This week's book giveaway is in the OCMJEA forum. We're giving away four copies of OCM Java EE 6 Enterprise Architect Exam Guide and have Paul Allen & Joseph Bambara on-line! See this thread for details.
When I got my MS twenty years ago, object-oriented was all the rage and UML was still a ways off. Software testing was in its infancy and no one (AFAIK) had even thought of dependency injection. Can you give any insight on software testing and object-oriented thought? For example, something I puzzle over is the balance encapsulation via private members and methods with the need to access these methods from JUnit tests.
"Hell hath no limits, nor is circumscrib'd In one self-place; but where we are is hell, And where hell is, there must we ever be" --Christopher Marlowe, Doctor Faustus (v, 121-24)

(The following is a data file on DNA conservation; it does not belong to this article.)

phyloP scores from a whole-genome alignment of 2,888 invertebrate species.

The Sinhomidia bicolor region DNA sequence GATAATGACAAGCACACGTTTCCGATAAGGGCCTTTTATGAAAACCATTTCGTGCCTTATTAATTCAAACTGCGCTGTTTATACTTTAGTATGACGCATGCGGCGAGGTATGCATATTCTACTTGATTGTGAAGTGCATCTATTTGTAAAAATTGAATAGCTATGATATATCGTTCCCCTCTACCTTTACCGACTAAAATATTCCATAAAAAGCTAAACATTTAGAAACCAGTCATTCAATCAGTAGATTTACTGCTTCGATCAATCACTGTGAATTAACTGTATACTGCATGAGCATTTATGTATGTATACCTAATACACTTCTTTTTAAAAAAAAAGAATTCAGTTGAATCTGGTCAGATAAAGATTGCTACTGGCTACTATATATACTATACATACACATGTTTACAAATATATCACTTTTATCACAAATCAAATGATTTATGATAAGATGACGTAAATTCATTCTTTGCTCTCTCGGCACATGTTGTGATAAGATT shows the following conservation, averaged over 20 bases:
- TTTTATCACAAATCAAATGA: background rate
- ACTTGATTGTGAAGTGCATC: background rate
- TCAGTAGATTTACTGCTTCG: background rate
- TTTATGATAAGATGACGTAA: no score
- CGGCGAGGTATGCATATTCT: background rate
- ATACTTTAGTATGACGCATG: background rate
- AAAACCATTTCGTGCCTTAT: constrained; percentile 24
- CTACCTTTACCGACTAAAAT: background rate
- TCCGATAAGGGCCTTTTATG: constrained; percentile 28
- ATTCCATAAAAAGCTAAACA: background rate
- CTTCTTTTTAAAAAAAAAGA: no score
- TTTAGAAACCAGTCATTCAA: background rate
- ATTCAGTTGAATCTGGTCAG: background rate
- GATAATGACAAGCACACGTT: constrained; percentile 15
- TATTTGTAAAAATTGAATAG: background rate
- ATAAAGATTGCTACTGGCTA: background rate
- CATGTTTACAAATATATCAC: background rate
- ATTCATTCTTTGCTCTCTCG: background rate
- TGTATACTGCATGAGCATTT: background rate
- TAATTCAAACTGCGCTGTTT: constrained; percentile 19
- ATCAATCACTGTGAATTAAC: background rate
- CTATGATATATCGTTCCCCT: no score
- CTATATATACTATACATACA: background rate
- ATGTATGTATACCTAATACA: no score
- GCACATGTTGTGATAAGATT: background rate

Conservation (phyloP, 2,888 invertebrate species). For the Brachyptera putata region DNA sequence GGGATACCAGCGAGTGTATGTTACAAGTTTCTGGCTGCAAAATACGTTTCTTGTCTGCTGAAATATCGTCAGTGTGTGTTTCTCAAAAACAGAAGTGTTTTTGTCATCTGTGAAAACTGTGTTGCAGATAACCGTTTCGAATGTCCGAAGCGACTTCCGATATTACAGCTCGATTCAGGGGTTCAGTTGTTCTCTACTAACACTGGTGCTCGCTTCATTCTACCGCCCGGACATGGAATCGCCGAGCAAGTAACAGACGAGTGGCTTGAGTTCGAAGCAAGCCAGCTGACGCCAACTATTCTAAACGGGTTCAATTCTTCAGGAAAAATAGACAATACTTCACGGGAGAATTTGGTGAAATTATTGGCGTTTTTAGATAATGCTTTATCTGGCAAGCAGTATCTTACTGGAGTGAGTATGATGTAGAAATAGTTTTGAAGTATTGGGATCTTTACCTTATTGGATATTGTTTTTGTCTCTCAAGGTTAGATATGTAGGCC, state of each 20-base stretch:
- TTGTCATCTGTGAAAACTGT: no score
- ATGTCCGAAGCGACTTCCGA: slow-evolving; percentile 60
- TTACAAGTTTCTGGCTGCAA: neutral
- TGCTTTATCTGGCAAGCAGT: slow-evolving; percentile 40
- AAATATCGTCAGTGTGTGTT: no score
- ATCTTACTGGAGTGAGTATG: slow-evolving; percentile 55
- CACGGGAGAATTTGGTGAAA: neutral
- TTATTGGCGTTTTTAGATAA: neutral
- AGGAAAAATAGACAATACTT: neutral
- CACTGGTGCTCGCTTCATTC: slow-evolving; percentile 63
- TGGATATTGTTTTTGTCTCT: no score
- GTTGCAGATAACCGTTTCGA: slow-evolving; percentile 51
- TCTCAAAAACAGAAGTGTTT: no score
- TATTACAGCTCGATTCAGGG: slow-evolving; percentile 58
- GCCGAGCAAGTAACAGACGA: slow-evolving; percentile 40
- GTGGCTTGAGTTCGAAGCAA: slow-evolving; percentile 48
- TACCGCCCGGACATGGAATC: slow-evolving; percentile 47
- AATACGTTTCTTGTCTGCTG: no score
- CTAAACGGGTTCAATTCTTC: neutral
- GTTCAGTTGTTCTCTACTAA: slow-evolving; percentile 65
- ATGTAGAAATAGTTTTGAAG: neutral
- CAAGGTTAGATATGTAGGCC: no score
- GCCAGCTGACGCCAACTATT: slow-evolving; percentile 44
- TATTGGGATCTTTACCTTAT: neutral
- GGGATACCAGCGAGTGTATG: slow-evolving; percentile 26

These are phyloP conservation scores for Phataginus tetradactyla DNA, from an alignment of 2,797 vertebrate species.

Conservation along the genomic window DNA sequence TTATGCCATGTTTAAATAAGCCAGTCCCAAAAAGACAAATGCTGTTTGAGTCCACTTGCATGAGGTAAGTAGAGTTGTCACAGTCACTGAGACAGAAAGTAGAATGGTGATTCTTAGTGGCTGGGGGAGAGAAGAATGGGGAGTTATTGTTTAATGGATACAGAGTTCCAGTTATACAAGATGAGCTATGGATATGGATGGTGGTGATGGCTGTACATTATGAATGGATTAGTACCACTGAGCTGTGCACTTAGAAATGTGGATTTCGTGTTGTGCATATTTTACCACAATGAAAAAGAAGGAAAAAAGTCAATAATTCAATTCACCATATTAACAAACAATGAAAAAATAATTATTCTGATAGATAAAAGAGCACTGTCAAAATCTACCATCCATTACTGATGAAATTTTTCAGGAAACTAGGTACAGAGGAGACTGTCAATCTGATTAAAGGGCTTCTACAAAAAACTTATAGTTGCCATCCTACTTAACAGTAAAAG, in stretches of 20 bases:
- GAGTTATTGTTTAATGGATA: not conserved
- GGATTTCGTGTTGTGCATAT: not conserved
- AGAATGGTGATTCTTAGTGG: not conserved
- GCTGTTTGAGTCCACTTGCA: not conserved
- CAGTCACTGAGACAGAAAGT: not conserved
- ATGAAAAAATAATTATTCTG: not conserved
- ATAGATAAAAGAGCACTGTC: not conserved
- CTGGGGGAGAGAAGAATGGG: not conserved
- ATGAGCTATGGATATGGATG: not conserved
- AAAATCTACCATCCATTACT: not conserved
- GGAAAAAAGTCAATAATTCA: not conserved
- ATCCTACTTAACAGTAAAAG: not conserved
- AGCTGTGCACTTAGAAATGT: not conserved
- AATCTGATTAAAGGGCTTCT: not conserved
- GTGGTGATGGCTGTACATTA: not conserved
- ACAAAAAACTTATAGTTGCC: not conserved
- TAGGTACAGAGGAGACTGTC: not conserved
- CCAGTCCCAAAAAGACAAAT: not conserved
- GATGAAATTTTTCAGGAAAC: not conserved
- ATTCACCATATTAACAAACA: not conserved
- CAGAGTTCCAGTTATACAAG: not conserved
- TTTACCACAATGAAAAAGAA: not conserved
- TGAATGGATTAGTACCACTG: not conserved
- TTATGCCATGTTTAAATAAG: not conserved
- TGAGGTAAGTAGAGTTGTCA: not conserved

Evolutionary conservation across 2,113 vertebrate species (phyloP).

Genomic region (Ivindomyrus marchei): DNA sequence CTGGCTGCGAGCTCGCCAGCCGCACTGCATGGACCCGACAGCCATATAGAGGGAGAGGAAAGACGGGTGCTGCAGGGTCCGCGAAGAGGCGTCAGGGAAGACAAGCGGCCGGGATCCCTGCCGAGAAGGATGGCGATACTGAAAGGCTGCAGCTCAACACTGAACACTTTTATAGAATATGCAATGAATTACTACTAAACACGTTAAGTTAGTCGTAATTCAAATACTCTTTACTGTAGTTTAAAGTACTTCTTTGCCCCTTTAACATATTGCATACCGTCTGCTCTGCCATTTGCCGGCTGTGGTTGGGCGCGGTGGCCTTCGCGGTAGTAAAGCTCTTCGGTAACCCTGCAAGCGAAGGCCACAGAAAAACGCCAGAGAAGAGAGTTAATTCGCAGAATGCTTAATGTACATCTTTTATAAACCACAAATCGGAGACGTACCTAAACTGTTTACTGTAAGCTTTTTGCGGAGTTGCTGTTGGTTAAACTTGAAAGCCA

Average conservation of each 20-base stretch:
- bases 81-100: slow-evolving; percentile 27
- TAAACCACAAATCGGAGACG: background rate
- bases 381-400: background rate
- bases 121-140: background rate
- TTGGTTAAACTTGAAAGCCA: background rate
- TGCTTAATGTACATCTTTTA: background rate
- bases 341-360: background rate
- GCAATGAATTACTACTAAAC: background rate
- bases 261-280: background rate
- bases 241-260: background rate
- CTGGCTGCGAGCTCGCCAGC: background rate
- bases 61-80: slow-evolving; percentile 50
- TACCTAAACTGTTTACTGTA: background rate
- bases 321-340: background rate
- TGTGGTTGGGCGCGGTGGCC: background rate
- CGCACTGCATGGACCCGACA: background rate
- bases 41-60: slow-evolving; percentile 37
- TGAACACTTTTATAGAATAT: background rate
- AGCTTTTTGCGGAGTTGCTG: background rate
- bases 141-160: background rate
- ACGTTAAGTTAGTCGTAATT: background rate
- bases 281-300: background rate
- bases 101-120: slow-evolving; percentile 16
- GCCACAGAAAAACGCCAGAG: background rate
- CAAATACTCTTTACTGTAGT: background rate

There is a lot of discussion on abstract and concrete classes and how you can dynamically load classes, but not as it pertains directly to dependency injections. I do go through a lot on the process of developing and testing applications, but not with any specific approach.
My take on it is that if you need to access private members and methods to run your unit tests, you're usually doing it wrong. Tests should be based on the public interface of components. Otherwise you're tying your tests too closely to your implementation, making change and refactoring far more painful than they should be.
Joined: May 01, 2013
This is one of the most interesting debates regarding OO. From the beginning the premise was that all data possible should be private. In fact, perhaps all data should be private and only accessible via accessor methods (or properties).
I totally agree that you shouldn't change anything for testing purposes. It's kind of like the uncertainty principle. How can you test things if you have to change them to test them!